Because I lacked my AV cable allowing me to show camera settings, I lectured on the topic and had them follow with their cameras: auto, P for program, A for aperture priority, etc, leaving for later when and why these different settings are useful. All basic stuff. The students are less advanced than I’d assumed after talking with Amal and Islam. I thought they said these would mostly be practicing photographers who wished to upgrade their skills. Not so—some entry level, a few more advanced.
I’d laid out prints I brought of family and the coast, had them observe, comment on what they noticed, discuss how to improve certain photos, much like what I do at home. (No one else brought photos, even tho I’d requested it.) I also showed the slide show of photos from last year’s photo workshop, Starting Point, commending the photos and hoping to raise a standard. So that—and I tried to lay this out provisionally, not a promise or commitment—that if their photos are good enough we can have an exhibition at the Windows from Gaza gallery.
Maybe the hit of the 3-hour session was actually making photos, first in the room we worked in, and then the roof where I’d been several times with other groups. [A sampling of student photos from the entire workshop is at the end of this blog.] On the roof I challenged them to effectively show a vista and to make use of the high roof position. I’m saving my schema for making a good photo—be aware, observe the light, choose a camera position and shutter release moment, etc—for later. Returning down the stairs, I pointed out the viewpoint someone previously had discovered for making an abstract photo: straight down the stairwell. They all tried it, I photographed them trying it.
~~7:30, power returned a mere 10 minutes later, thanks to a local generator I’m certain. Last year the generator was nearly outside my door, loud and smelly, small also. It remains but is not used. I have no idea where the working generator is, probably on the rooftop. I’ve never heard or seen it. [Later I learned the building’s owner has tied into another neighborhood’s power lines so that when that neighborhood has electricity our building is powered.]~~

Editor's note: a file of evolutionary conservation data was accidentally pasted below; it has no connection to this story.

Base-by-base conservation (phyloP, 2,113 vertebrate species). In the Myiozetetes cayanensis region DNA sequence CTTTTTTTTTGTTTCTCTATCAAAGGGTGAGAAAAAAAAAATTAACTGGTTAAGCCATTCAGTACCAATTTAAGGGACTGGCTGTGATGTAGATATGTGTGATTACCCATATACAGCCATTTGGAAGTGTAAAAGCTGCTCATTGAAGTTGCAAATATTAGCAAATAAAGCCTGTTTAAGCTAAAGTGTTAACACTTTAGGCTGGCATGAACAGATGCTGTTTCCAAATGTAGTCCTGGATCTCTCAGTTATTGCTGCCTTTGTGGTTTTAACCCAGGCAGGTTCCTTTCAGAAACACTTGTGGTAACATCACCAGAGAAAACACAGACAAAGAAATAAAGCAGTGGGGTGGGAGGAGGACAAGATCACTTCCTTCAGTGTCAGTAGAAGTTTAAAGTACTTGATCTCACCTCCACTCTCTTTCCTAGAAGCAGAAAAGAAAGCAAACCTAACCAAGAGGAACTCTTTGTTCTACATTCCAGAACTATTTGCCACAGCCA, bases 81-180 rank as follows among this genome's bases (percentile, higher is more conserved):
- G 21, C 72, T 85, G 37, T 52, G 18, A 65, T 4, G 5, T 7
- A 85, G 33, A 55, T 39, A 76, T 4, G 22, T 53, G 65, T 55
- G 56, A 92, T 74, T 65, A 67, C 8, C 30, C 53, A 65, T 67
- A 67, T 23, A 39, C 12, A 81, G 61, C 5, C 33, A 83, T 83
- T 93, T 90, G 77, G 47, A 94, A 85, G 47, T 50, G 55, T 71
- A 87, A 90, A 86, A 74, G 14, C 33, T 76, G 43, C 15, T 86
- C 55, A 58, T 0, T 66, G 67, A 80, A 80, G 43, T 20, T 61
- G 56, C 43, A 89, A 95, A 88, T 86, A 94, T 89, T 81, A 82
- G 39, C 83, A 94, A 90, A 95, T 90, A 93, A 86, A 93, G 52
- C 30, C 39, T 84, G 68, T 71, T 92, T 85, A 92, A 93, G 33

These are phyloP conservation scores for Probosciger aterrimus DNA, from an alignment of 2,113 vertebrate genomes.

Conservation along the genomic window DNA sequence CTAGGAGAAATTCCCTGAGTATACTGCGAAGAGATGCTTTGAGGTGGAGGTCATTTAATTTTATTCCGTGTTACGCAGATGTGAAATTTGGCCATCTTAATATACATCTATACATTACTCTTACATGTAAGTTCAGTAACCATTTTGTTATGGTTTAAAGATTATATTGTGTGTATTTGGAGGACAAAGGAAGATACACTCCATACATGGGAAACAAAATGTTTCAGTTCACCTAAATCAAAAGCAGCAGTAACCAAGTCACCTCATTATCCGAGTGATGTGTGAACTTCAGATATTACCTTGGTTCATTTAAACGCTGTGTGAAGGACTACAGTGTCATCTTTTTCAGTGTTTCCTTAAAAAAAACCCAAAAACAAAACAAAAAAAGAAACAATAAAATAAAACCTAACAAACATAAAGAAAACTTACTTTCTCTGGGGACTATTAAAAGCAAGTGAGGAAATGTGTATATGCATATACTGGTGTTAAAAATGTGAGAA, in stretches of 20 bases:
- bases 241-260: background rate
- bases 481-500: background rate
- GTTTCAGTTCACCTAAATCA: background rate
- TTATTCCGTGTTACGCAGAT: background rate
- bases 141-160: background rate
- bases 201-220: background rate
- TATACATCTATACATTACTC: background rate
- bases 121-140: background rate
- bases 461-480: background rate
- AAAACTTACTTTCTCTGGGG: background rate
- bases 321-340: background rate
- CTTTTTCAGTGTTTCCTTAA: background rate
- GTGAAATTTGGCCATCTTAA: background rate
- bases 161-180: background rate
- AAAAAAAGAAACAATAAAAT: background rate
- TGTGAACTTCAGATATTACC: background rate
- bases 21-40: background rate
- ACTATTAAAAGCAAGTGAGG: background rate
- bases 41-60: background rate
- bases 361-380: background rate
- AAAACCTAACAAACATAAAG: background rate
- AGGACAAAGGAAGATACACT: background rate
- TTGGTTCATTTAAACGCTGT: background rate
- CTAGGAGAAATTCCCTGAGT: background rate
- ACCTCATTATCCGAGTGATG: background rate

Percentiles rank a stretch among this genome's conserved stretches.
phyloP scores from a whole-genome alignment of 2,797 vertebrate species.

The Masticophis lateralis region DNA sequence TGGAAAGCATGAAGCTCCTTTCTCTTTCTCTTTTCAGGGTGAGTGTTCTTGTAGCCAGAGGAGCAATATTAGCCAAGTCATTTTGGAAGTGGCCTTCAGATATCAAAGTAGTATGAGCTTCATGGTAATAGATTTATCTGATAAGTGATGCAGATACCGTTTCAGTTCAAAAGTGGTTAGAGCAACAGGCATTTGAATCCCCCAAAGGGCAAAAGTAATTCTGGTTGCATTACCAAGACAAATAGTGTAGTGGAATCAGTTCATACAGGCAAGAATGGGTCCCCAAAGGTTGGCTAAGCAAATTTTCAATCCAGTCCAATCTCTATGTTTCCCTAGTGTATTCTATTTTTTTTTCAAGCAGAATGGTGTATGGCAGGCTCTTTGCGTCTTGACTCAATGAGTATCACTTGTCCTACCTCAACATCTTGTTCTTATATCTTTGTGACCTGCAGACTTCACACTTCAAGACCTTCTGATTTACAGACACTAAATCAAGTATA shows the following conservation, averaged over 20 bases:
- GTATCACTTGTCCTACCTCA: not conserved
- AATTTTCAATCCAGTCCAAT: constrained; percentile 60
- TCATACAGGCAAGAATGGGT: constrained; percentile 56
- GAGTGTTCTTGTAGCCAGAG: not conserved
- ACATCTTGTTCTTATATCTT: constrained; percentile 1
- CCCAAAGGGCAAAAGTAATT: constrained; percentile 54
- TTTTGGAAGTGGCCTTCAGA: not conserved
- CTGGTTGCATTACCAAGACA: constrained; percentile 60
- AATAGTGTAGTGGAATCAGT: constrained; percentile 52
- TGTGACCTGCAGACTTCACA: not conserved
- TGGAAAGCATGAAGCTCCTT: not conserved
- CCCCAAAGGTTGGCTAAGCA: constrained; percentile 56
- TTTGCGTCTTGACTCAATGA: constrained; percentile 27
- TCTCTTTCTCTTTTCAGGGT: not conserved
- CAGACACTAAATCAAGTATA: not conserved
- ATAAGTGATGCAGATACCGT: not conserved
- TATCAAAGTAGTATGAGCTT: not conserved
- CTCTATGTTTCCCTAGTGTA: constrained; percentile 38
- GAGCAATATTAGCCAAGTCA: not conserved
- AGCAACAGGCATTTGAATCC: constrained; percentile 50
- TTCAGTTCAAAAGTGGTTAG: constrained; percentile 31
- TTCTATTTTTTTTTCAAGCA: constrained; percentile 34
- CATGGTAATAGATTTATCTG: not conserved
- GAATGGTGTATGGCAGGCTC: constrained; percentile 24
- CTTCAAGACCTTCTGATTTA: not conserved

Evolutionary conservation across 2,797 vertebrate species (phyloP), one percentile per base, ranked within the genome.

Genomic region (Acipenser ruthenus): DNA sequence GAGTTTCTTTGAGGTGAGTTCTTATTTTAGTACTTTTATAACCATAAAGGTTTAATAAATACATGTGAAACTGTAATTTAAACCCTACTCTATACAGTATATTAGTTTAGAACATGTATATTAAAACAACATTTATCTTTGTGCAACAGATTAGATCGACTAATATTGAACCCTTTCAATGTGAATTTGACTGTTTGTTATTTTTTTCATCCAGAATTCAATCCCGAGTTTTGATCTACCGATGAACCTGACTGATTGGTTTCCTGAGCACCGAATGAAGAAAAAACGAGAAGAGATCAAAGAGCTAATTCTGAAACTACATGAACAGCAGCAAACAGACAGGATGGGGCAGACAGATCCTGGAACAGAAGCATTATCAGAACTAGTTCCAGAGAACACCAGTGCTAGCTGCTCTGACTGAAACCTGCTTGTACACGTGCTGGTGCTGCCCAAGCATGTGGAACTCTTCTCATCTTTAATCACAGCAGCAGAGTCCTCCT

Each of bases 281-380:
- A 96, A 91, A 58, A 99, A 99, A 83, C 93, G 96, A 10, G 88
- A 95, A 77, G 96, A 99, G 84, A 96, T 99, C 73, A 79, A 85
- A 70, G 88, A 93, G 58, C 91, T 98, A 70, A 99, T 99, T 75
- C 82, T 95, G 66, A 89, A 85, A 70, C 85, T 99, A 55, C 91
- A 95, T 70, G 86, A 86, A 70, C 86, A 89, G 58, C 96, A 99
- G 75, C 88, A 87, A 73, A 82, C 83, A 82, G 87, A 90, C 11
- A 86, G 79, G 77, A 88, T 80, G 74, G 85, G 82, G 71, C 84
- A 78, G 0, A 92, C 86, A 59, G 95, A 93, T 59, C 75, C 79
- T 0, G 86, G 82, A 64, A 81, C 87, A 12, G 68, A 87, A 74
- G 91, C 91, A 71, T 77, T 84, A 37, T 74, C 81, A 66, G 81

I introduced myself, very personally—grandpa, divorced, love Gaza, photographing since my dad gave me my first camera at age 7, etc—and they did the same. They are young, perhaps between about 18 and 25, most are college students, a few in business administration, a few in media. Some work for partner agencies. Hesham works with the guy I’ll probably hire as cameraman, Yousef.
So I’m relieved, greatly relieved. From time to time during the session, silently I compared the nightmare vision I’d had the 2 nights before to what was transpiring in front of me: night and day, night and day. I slept very well last night.
At times I’m frightened by the situation here. I read reports from the Gaza NGO Safety Office, GANSO, such as:
At approximately 1550 hrs on 7 October 2010, an IAF [Israeli Air Force] drone fired a missile targeting a private vehicle carrying Palestinian militants affiliated to Al Nasser Salah Ad Din Brigades on Al Mughraqa Bridge, between Al Nuseirat and Al Zahra, North West of Al Nuseirat. However, the missile failed to hit its intended target, and instead exploded in front of a passing vehicle, injuring 5 civilian passengers, and 1 seriously. Similarly, at 1130 hrs on 3 November 2010, a private vehicle was targeted by the IAF in the vicinity of the de facto security services headquarters in Gaza City, N of Al Azhar University, killing an Army of Islam operative driving the vehicle, with injuries sustained by a passerby. And just last week (17 November) at 1640 hrs, a private vehicle was again targeted by the IAF on Al Wihda Street in Gaza City, resulting in the deaths of 2 Army of Islam operatives.